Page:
The DAP Organising Secretary, Mr. Lim Kit Siang, today (6.8.68) issued the following statement:
More than 40 former workers of the Belata River Estate in Kerling, and their families, are picketing outside the offices of the National Land Finance Co-operative Society and the Malaysian Indian Congress in Jalan Brickfields in an effort to get back their old jobs.
The Belata River Estate was bought over from an European management by the National Land Finance Co-operative Society on July 18.
The first thing the Society did was to sack 160 of the 200 estate workers, although many of the 160 dismissed workers are shareholders of the Society, some of whom have even bought $12,000 worth of shares.
Instead of re-employing old workers, who are also Society shareholders, the Society recruited 40 new workers from outside Kerling. We understand the Society is now in the process of employing more workers from outside Kerling.
This is a shocking state of affairs, utterly indefensible, when it is borne in mind that the Society was launched by the Malaysian Indian Congress to help estate workers tide over the rainy day.
The Society is morally bound to re-employ old workers of the Estate. This is even more compelling morally, when it is considered that the majority of the workers had stayed in Kerling for over 40 years, and that they are also shareholders of the Society.
The Ministry of Labour should wake up from its inactivity, and immediately contact the President of the National Land Finance Co-operative Society, Tun V.T. Sambanthan, and order him to take back the old workers on moral and social grounds.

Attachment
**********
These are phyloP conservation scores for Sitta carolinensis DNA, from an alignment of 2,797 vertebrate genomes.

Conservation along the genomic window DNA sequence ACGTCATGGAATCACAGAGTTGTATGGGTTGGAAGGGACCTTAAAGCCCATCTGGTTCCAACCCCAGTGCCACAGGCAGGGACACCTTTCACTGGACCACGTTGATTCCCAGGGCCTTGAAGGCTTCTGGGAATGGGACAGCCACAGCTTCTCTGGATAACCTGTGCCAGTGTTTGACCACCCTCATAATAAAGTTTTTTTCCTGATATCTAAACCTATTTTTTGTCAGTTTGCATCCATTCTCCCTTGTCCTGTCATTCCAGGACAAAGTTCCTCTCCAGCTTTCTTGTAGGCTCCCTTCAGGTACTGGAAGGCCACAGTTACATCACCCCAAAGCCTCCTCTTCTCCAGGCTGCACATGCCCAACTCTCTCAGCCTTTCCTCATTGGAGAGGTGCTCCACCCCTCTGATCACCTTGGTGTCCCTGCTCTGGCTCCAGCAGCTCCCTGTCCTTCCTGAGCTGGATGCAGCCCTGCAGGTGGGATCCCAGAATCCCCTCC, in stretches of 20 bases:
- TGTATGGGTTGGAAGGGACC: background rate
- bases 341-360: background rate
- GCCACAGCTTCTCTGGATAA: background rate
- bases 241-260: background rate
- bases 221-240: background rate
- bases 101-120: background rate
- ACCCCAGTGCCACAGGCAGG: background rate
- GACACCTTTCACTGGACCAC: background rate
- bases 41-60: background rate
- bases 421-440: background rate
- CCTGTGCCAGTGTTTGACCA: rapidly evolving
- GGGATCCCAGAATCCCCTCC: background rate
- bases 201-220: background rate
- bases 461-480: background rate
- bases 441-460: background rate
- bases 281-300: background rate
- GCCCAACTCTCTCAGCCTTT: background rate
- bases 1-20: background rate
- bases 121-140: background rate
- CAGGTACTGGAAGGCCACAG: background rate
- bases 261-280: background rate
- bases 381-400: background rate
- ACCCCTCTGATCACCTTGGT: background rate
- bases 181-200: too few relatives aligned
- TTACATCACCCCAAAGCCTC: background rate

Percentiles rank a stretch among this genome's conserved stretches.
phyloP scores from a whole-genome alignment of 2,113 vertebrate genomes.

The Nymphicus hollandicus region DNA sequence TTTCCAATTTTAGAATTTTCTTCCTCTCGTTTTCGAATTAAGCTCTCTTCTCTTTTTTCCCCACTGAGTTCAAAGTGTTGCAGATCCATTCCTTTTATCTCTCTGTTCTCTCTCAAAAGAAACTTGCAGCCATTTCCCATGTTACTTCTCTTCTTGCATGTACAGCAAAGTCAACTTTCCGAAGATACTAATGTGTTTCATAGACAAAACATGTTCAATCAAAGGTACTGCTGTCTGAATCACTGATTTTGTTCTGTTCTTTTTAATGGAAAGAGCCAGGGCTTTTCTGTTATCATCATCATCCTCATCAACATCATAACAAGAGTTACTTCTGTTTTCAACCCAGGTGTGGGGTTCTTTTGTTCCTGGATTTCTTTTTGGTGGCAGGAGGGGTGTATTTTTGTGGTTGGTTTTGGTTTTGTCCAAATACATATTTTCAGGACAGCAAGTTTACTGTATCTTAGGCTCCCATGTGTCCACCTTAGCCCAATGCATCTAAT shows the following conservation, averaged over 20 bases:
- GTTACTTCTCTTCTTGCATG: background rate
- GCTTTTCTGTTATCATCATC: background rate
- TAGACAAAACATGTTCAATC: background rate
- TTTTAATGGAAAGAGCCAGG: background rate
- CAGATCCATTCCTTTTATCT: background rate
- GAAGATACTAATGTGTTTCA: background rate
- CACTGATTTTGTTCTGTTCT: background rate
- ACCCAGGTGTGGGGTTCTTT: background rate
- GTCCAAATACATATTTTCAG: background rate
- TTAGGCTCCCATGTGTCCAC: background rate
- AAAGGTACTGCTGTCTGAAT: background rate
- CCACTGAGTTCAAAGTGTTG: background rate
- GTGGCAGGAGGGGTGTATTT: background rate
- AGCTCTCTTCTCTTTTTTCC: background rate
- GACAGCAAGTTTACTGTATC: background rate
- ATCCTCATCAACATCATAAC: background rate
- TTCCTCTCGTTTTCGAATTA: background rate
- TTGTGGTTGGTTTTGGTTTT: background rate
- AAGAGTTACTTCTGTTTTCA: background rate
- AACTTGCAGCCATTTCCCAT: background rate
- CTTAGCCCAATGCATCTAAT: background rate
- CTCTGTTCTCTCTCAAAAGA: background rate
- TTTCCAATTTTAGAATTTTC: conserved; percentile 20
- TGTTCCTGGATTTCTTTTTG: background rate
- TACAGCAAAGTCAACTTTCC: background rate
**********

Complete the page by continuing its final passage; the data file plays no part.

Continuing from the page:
During the past years, during our trips round the country, my colleagues and I in the DAP have been flooded with a torrent of complaints about the activities of the National Land Finance Co-operative Society. These complaints were widespread and deeply-felt, and betrayed a complete lack of trust in the running of the Society.
Broadly, the complaints concerned the financial affairs of the Society, that only a small clique of people benefited from Society functions, while the majority of the shareholders don’t receive a single cent after paying thousands of dollars in buying shares.
As the shareholders are the tens of thousands of illiterate, low-income rubber tappers, who are least capable of protecting their own interest, the government is duty-bound to step in to ensure that there has been no abuse and misuse of life-long savings of the tappers.
The widespread distrust and lack of confidence in the activities of the Society warrant a public commission of inquiry into the activities of the Society.
The Society should welcome such an inquiry, because if it has nothing to hide, the inquiry will be an excellent opportunity for it to regain public confidence.
This is the best way to safeguard the interests of the illiterate and low-income rubber tappers. We urge the government not to allow the fact that the Society was sponsored by the MIC to deter it from doing the right thing – to see that the tens of thousands of illiterate and ignorant shareholders of the Society are protected against financial irregularities by appointing a commission of inquiry.
Audited on 2021-04-05